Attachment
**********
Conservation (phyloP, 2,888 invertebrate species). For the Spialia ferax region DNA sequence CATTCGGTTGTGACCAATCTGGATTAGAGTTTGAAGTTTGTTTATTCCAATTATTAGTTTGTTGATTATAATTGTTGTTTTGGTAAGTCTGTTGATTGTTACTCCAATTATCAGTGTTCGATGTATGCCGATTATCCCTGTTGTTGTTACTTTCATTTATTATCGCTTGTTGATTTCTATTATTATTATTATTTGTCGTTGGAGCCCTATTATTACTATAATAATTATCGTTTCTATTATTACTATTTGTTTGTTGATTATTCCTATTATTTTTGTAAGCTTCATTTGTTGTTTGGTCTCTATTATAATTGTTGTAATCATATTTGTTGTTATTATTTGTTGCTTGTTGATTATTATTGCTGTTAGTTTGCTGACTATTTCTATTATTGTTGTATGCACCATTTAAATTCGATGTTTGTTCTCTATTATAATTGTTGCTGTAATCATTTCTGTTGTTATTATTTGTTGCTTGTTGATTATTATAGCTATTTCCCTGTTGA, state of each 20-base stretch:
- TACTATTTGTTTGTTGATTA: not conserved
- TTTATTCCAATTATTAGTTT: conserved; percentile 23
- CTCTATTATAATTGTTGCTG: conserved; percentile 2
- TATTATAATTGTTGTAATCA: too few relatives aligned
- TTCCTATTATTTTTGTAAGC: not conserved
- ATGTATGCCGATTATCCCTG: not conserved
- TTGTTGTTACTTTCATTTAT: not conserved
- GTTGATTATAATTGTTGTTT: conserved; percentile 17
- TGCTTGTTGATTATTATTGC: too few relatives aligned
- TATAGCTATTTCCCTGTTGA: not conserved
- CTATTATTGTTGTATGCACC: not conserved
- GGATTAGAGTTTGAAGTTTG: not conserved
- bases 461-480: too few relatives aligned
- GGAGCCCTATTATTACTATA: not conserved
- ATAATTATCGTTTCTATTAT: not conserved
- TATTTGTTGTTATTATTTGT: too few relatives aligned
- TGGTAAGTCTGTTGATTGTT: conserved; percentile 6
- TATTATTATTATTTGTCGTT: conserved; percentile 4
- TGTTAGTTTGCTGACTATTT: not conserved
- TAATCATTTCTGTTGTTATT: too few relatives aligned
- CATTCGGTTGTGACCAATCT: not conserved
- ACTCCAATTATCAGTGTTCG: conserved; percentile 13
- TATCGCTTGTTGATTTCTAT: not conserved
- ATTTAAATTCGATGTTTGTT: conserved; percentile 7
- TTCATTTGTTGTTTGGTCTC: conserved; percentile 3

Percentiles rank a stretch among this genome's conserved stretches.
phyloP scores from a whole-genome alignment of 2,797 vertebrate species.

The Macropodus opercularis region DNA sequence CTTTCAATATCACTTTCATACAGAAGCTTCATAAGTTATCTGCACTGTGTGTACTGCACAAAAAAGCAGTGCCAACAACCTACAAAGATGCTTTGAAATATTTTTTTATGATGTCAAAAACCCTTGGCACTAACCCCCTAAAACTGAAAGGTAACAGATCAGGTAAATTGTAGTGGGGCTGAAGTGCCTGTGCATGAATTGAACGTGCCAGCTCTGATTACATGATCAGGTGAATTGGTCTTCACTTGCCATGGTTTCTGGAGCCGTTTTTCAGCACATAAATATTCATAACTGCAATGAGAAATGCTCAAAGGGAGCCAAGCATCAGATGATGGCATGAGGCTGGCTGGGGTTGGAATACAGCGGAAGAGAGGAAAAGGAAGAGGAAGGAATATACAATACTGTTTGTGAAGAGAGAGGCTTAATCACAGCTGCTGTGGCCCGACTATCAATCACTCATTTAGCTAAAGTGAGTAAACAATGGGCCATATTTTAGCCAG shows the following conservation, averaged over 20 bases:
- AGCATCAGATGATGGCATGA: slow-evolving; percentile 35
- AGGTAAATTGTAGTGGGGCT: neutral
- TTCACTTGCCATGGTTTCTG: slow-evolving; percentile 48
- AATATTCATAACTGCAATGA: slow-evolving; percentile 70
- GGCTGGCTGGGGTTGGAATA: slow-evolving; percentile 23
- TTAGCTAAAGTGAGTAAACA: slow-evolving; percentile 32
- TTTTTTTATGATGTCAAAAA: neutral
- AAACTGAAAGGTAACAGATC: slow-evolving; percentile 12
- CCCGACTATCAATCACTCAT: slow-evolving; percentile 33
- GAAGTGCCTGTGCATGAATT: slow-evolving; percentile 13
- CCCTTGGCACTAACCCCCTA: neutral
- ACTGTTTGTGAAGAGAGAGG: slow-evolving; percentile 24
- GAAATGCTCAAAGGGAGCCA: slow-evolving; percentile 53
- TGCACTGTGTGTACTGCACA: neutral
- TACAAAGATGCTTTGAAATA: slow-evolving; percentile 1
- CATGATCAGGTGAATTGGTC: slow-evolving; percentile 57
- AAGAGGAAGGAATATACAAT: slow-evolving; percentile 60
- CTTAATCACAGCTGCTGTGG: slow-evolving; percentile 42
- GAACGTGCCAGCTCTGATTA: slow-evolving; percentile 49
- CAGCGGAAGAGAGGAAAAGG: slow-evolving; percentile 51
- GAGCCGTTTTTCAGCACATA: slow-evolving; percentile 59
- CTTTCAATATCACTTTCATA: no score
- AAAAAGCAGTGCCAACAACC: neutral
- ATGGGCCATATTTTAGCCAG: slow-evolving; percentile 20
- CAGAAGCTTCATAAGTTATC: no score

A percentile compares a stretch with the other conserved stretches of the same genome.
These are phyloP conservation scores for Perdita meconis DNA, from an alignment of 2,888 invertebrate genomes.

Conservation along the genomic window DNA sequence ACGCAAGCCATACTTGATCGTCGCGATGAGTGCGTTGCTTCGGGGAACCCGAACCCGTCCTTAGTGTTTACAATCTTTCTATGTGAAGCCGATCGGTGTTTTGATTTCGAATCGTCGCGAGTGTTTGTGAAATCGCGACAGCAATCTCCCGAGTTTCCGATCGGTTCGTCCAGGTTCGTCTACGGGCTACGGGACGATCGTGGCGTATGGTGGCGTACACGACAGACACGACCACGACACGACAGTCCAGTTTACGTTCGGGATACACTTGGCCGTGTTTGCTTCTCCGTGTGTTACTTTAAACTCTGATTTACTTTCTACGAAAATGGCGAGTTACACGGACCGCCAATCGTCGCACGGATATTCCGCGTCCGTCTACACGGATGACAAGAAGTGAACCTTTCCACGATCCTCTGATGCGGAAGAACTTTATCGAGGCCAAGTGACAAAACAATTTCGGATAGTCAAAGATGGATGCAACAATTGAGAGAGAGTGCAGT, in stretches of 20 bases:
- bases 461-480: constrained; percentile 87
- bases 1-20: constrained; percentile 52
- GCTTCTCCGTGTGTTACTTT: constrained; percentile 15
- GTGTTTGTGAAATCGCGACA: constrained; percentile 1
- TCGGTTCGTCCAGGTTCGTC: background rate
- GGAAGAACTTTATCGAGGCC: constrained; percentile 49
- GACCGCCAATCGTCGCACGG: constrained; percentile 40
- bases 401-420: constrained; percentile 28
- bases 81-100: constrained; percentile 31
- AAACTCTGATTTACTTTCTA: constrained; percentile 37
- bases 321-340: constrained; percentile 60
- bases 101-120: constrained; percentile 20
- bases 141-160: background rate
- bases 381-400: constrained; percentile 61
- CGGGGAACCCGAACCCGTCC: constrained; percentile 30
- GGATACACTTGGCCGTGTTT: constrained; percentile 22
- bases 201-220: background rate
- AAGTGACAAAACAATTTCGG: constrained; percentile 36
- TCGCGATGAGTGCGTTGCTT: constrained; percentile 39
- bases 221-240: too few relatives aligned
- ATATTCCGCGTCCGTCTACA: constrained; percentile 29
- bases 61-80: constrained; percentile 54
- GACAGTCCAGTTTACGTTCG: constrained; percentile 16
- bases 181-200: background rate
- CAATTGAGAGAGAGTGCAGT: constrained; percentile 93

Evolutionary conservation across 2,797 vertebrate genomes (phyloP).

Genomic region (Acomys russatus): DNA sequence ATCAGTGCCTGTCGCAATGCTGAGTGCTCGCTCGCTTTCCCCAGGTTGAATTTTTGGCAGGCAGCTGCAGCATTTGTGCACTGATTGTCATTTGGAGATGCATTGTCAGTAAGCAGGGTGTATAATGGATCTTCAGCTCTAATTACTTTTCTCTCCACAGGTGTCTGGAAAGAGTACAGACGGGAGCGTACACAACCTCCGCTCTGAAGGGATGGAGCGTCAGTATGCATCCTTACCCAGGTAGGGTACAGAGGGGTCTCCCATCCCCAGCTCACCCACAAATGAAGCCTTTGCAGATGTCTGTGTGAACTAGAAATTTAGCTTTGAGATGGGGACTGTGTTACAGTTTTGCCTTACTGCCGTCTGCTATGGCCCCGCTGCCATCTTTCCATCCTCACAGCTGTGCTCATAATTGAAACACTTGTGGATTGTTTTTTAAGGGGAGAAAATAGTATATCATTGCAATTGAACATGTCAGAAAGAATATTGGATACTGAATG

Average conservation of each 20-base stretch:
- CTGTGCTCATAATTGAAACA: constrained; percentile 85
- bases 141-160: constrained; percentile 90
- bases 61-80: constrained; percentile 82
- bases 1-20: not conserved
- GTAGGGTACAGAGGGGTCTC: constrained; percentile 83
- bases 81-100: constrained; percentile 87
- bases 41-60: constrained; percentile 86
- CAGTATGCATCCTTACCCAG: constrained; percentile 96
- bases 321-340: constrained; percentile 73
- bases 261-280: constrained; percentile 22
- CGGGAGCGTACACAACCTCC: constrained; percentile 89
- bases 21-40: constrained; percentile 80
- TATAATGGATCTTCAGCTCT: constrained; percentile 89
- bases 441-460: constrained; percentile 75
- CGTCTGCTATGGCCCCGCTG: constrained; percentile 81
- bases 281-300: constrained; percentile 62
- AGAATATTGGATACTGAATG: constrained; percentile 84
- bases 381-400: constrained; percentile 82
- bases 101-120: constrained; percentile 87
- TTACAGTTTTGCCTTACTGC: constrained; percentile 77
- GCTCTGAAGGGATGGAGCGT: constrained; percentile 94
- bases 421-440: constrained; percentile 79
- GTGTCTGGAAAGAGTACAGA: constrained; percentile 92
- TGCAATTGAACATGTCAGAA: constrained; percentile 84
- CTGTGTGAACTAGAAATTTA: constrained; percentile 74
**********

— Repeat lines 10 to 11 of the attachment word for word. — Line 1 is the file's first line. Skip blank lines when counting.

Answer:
- TGCTTGTTGATTATTATTGC: too few relatives aligned
- TATAGCTATTTCCCTGTTGA: not conserved